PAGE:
# How to get predictions with predict_generator on streaming test data in Keras?

In the Keras blog on training convnets from scratch, the code shows only the network running on training and validation data. What about test data? Is the validation data the same as test data (I think not). If there was a separate test folder on similar lines as the train and validation folders, how do we get a confusion matrix for the test data. I know that we have to use scikit learn or some other package to do this, but how do I get something along the lines of class wise probabilities for test data? I am hoping to use this for the confusion matrix.

• You can call the model.predict_generator(...) function with a generator that reads data from a directory containing the test set. It returns the predictions, which you can use to calculate a confusion matrix. Is that what you're looking for? See here for docs: keras.io/models/sequential – stmax Sep 7 '16 at 15:30
• Yes, I did see that. predict_generator returns a list of predictions which is a list of float values between 0 and 1. How do I interpret this? It cannot be directly used with the confusion matrix. – Raghuram Sep 7 '16 at 15:34
• I haven't tried predict_generator yet (it's rather new), but it seems to return class probabilities. Try to convert values <= 0.5 to 0 and > 0.5 to 1. Once you have a list consisting of 0s and 1s you can feed it to the function for calculating the confusion matrix. – stmax Sep 7 '16 at 18:44
• As an aside, this will work fine for two class problems, but what if there are more than two classes? – Raghuram Sep 8 '16 at 0:32
• If there are more than two classes, your network needs more than one output. For n classes you have n outputs and you predict the class that has the highest output. Have a look at the softmax function (en.wikipedia.org/wiki/Softmax_function). – stmax Sep 8 '16 at 7:46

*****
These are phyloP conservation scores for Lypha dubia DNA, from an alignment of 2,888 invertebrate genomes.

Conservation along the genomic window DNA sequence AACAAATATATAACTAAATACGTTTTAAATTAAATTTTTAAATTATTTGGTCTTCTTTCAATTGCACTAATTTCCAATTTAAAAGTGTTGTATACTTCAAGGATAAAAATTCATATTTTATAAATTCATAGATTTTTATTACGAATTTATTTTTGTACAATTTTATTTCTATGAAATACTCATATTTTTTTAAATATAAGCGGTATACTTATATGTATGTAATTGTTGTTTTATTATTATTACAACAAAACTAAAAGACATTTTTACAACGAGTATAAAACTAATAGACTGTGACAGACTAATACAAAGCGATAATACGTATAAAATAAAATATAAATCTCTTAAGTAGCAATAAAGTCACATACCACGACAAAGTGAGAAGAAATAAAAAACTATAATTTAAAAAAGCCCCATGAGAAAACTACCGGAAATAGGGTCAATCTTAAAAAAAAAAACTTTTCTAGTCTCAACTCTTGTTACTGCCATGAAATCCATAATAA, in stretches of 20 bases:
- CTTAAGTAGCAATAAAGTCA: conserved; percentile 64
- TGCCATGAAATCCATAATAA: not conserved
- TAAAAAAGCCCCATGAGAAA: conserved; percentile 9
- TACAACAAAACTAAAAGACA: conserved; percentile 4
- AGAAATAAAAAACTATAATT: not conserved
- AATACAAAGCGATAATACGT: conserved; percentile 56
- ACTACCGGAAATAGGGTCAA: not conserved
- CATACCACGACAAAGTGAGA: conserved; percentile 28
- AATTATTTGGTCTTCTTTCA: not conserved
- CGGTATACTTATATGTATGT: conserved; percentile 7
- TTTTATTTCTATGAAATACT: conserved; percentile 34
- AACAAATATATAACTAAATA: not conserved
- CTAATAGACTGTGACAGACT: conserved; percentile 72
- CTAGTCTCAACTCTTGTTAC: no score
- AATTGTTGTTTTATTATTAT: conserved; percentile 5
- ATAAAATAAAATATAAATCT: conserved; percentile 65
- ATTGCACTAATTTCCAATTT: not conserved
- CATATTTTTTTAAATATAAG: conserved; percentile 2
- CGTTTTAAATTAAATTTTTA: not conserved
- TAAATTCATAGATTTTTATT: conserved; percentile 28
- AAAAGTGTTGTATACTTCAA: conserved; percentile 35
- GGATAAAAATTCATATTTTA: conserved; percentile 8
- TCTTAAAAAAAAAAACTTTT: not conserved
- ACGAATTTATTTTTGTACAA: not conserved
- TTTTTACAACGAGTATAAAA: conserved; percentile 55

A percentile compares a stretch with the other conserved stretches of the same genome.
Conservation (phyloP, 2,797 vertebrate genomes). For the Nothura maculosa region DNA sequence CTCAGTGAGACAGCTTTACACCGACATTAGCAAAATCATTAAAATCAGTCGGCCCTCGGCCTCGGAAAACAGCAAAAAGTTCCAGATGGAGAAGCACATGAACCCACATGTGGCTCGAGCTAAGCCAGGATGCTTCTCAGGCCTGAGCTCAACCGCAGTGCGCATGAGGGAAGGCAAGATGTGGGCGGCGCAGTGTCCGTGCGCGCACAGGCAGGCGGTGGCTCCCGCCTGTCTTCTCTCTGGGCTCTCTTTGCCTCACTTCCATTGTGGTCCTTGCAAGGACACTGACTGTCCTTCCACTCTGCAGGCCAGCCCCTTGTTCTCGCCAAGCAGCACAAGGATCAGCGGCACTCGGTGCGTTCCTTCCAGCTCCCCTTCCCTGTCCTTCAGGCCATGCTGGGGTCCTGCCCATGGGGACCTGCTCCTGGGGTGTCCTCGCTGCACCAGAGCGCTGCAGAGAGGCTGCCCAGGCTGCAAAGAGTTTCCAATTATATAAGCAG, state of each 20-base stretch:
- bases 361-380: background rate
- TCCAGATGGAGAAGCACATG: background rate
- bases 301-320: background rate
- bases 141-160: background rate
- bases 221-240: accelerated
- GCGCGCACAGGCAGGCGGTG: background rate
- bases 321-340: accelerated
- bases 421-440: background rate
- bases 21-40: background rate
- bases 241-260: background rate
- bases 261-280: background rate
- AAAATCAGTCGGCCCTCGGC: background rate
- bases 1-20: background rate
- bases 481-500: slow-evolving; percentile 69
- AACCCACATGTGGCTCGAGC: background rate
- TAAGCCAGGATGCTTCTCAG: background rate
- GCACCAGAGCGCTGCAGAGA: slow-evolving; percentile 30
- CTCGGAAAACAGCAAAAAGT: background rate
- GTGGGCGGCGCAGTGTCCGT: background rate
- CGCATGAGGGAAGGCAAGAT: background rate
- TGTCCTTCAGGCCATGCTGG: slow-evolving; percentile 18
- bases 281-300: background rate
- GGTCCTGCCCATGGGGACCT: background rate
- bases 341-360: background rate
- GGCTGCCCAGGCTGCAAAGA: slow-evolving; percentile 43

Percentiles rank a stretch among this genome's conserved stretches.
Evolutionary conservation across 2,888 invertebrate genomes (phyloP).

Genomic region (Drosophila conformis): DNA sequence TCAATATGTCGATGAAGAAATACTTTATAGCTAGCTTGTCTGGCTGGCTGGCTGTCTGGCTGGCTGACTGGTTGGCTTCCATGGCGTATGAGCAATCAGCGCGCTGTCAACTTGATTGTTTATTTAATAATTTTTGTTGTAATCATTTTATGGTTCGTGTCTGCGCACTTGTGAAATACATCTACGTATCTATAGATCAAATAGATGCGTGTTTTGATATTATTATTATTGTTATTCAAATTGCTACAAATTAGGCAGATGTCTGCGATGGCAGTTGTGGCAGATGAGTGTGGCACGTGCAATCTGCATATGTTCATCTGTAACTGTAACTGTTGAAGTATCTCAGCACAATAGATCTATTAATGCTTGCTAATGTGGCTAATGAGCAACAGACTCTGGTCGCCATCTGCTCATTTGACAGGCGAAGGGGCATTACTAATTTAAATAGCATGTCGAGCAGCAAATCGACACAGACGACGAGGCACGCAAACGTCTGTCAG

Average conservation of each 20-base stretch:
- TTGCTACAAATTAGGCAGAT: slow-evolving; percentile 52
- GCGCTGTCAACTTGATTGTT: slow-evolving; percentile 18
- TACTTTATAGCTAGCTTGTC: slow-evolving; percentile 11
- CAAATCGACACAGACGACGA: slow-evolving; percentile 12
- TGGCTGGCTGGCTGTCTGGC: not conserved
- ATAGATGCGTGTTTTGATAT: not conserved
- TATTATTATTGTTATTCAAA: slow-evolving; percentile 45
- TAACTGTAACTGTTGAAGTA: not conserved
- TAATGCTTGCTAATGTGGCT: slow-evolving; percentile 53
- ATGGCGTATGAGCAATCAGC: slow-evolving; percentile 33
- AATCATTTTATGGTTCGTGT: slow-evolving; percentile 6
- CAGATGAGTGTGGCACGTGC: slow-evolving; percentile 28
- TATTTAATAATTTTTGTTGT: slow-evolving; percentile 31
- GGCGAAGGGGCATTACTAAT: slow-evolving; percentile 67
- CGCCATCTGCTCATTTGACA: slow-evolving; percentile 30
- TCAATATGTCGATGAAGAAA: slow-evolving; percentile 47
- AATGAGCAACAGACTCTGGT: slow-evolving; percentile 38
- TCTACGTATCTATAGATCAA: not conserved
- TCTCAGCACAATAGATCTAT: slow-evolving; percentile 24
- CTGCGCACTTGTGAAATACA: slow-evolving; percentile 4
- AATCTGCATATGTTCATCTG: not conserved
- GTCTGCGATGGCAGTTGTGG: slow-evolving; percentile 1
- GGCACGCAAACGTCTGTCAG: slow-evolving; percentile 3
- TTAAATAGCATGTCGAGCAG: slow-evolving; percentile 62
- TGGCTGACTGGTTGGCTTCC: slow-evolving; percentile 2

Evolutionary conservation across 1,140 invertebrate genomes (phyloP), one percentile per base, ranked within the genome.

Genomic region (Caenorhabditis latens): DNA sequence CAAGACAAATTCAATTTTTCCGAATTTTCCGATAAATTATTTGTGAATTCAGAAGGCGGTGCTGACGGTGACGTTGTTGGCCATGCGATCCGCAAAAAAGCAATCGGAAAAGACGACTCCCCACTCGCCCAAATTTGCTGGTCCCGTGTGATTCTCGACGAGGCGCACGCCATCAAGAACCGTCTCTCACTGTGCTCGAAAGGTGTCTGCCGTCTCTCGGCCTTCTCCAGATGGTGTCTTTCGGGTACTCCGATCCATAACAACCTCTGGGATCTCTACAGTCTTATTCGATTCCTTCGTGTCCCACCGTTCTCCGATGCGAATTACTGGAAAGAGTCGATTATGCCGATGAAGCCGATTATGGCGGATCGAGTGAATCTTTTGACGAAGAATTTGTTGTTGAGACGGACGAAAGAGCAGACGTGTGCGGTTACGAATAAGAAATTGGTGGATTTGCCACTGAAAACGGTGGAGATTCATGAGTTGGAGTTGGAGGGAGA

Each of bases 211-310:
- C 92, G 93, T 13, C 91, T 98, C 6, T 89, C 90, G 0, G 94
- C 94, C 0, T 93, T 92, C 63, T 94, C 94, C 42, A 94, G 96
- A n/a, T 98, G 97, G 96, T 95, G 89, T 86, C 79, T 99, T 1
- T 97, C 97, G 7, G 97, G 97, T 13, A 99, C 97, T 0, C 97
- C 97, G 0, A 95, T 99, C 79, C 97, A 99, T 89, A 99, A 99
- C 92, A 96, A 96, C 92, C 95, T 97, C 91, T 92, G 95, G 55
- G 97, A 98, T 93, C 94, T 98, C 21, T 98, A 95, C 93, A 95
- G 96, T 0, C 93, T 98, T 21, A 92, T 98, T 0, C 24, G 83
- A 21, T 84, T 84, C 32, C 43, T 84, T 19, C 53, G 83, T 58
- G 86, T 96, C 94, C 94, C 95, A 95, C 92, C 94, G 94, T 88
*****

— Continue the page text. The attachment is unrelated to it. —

To get a confusion matrix from the test data you should go througt two steps:

1. Make predictions for the test data

For example, use model.predict_generator to predict the first 2000 probabilities from the test generator.

generator = datagen.flow_from_directory(
'data/test',
target_size=(150, 150),
batch_size=16,
class_mode=None,  # only data, no labels
shuffle=False)  # keep data in same order as labels

probabilities = model.predict_generator(generator, 2000)

1. Compute the confusion matrix based on the label predictions

For example, compare the probabilities with the case that there are 1000 cats and 1000 dogs respectively.

from sklearn.metrics import confusion_matrix

y_true = np.array([0] * 1000 + [1] * 1000)
y_pred = probabilities > 0.5

confusion_matrix(y_true, y_pred)


Additional note on test and validation data

The Keras documentation uses three different sets of data: training data, validation data and test data. Training data is used to optimize the model parameters. The validation data is used to make choices about the meta-parameters, e.g. the number of epochs. After optimizing a model with optimal meta-parameters the test data is used to get a fair estimate of the model performance.

• Thanks for the code snippets. Could you link those two? In your example y_true seems to be populated with dummy data. Would you use generator.classes to populate the array? – Gegenwind Mar 10 '18 at 14:10
• I'm not certain, but I think instead of np.array([0] * 1000 + [1] * 1000) you can get the same array by doing generator.classes – Mehdi Nellen Jan 2 '19 at 13:28
• Does model.predict_generator automatically run test phase (ie, deativate dropout)? – Black Jack 21 Apr 24 '20 at 9:22

Here is some code I tried and worked for me:

pred= model.predict_generator(validation_generator, nb_validation_samples // batch_size)
predicted_class_indices=np.argmax(pred,axis=1)
labels=(validation_generator.class_indices)
labels2=dict((v,k) for k,v in labels.items())
predictions=[labels2[k] for k in predicted_class_indices]
print(predicted_class_indices)
print(labels)
print(predictions)


You can then use:

print (confusion matrix(predicted_class_indices,labels)


Make sure you use shuffle=False in your test generator (in my case it's validation generator) and reset it using validation_generator.reset() before you make your predictions.

For confusion matrix you have to use sklearn package. I don't think Keras can provide a confusion matrix. For predicting values on the test set, simply call the model.predict() method to generate predictions for the test set. The type of output values depends on your model type i.e. either discrete or probabilities.

• Thanks for the answer. I do know that Keras doesn't have its own confusion matrix package. My question is that model.predict_generator returns a list of float values which cannot be used to compute the confusion matrix. – Raghuram Sep 7 '16 at 17:00
• What kind of data are you experimenting on? – enterML Sep 7 '16 at 18:28
• I am working on images. – Raghuram Sep 8 '16 at 0:31